Thursday 3 December, 2020

J'can borders remain shut to incoming passengers for another 14 days

Jamaica has extended the closure of its borders to incoming passengers by another two weeks Prime Minister Andrew Holness has announced.

According to Holness, the extended border closure is aimed at mitigating the spread of the deadly coronavirus, (COVID-19) on the island. Up to Friday, Jamaica had recorded 53 cases of the respiratory virus, a doubling of cases from 26 in just seven days.

“At this stage, we have to look at what is in the national interest, the public interest and even in the interest of those who have to shelter in place overseas,” Holness said while addressing a Jamaica House press conference on Friday.

And, he said Jamaica was not yet at the stage where a return to normalcy could be considered at this time. The prime minister served notice that even after the COVID-19 pandemic has passed “We have to get used to what we call a new normal – meaning that there will have to be new measures to control entry into the island”.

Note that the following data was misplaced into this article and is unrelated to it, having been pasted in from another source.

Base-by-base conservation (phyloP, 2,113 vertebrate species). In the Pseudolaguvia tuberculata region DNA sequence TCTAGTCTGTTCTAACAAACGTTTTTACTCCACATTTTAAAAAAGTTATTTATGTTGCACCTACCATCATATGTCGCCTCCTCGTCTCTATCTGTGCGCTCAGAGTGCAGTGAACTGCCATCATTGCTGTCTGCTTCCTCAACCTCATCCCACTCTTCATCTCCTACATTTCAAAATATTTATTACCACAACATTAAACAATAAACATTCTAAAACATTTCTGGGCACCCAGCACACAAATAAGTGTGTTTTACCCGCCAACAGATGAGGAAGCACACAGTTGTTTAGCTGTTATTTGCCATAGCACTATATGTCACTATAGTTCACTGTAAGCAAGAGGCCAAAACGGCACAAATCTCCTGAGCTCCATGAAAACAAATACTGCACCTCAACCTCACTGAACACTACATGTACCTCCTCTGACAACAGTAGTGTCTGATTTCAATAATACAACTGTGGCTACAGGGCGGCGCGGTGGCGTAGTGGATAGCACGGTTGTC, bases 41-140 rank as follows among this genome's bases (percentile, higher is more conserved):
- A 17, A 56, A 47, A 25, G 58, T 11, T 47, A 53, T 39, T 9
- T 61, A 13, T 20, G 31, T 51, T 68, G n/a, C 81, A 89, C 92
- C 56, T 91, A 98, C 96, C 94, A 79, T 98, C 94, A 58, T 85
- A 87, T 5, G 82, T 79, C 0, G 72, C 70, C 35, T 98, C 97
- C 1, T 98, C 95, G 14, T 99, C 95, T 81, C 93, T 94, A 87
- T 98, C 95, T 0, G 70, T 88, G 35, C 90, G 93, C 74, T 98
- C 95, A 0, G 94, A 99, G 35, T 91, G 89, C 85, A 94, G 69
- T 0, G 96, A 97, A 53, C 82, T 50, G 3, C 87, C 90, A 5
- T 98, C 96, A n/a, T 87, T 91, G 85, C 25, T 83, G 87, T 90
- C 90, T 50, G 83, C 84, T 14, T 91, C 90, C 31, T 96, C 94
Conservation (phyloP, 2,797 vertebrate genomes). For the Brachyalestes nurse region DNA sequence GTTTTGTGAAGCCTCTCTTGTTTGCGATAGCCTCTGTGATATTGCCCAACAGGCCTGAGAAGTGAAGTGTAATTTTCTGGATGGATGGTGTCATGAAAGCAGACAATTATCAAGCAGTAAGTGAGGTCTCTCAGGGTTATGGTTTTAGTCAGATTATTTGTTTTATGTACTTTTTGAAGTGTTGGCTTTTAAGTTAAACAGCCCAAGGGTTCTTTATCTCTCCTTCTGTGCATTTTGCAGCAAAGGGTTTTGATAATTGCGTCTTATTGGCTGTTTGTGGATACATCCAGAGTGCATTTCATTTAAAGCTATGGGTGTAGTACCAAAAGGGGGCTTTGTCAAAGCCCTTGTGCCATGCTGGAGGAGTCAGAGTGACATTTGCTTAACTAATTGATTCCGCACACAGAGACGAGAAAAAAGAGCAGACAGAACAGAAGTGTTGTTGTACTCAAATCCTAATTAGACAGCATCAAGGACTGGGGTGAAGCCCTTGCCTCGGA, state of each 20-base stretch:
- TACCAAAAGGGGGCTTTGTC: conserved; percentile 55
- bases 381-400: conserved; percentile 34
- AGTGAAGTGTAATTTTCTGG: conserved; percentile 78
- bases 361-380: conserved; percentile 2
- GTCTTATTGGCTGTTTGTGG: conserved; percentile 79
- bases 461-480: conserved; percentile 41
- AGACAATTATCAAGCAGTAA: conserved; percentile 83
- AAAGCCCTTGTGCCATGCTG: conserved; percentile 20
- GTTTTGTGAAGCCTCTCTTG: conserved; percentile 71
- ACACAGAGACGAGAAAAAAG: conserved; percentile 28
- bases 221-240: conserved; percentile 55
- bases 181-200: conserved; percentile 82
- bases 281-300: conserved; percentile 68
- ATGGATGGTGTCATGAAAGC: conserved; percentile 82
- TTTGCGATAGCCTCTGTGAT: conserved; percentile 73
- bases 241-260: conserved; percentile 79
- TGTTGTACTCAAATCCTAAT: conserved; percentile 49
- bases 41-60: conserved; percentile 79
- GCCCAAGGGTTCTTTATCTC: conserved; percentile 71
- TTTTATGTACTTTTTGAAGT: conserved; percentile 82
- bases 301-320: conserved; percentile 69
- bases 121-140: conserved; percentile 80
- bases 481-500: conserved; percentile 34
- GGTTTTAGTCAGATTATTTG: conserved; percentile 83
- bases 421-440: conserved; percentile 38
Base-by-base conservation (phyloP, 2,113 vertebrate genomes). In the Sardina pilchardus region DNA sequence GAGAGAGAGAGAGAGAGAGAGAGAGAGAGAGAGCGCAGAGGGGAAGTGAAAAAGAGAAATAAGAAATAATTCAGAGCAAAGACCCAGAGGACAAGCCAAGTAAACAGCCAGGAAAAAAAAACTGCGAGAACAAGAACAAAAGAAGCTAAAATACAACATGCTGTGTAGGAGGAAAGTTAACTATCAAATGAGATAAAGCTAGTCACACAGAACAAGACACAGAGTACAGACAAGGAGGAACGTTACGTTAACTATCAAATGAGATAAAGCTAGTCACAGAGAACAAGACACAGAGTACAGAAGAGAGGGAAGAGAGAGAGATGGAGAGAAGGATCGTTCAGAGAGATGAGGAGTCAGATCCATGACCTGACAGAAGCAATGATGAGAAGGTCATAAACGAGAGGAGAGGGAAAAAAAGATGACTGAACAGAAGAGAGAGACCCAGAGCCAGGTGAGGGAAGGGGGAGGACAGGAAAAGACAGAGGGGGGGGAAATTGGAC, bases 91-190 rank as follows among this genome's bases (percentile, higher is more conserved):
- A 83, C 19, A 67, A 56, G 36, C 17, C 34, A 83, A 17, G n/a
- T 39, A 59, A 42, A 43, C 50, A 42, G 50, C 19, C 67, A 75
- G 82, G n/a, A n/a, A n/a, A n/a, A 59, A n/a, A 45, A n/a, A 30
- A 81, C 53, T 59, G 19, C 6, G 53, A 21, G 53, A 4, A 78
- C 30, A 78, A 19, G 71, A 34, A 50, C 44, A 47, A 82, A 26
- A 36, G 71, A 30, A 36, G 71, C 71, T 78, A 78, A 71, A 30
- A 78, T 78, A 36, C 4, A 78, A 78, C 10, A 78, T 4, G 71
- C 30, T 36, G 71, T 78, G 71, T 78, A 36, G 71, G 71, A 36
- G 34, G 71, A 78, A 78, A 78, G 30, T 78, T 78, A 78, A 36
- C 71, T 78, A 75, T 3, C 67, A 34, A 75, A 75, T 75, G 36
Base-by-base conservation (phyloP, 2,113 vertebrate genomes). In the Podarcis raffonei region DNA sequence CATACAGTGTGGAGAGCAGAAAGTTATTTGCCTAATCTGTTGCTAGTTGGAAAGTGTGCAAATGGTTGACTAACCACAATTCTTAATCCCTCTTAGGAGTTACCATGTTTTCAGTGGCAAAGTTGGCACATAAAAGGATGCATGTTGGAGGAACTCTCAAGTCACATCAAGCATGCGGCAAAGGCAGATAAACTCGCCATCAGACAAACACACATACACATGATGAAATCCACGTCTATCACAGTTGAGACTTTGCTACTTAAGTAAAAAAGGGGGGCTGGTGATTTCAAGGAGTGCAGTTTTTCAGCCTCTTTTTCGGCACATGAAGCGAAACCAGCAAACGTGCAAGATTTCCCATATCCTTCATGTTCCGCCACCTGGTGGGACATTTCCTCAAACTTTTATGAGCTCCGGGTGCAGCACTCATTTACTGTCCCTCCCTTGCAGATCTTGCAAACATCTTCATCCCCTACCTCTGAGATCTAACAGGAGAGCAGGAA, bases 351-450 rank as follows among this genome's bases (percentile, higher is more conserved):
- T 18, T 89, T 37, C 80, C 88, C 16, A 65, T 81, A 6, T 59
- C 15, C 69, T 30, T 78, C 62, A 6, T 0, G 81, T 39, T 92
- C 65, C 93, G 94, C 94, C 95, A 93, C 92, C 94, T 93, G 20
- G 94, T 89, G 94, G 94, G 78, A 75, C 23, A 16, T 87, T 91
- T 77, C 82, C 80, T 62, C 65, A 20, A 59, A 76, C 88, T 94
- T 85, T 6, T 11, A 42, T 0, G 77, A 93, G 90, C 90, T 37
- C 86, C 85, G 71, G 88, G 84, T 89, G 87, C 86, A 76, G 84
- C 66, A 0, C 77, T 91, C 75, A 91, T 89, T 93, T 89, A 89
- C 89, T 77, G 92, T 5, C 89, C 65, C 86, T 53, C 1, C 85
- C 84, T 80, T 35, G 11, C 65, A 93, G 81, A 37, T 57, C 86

He pointed to countries that, having come out of the peak of the pandemic, saw a spike in coronavirus cases after allowing mass entry of their nationals.

“The other consideration is that the countries from which we would get most of our nationals seeking to return home are countries with…exponential rise in their community spread and therefore we have to be very concerned about that,” Holness stated.

While he did not name any country, the United States and the United Kingdom which are home to thousands of Jamaicans are both seeing widespread community spread of COVID-19. Jamaica’s first confirmed case of the virus was a female traveller from the UK who arrived in the island on March 4 for a funeral. Several of her close contacts, including her father, have since tested positive for the coronavirus. Patient One as she was called is among seven persons who are now fully recovered from the disease and have been discharged from the hospital.

The prime minister reiterated that at the end of the 14 days, the government will review and make a decision on whether to allow incoming passengers into the country. In the interim, he said the administration will be looking at what protocols to put in place in the post-COVID pandemic era as it relates to entry into the country.


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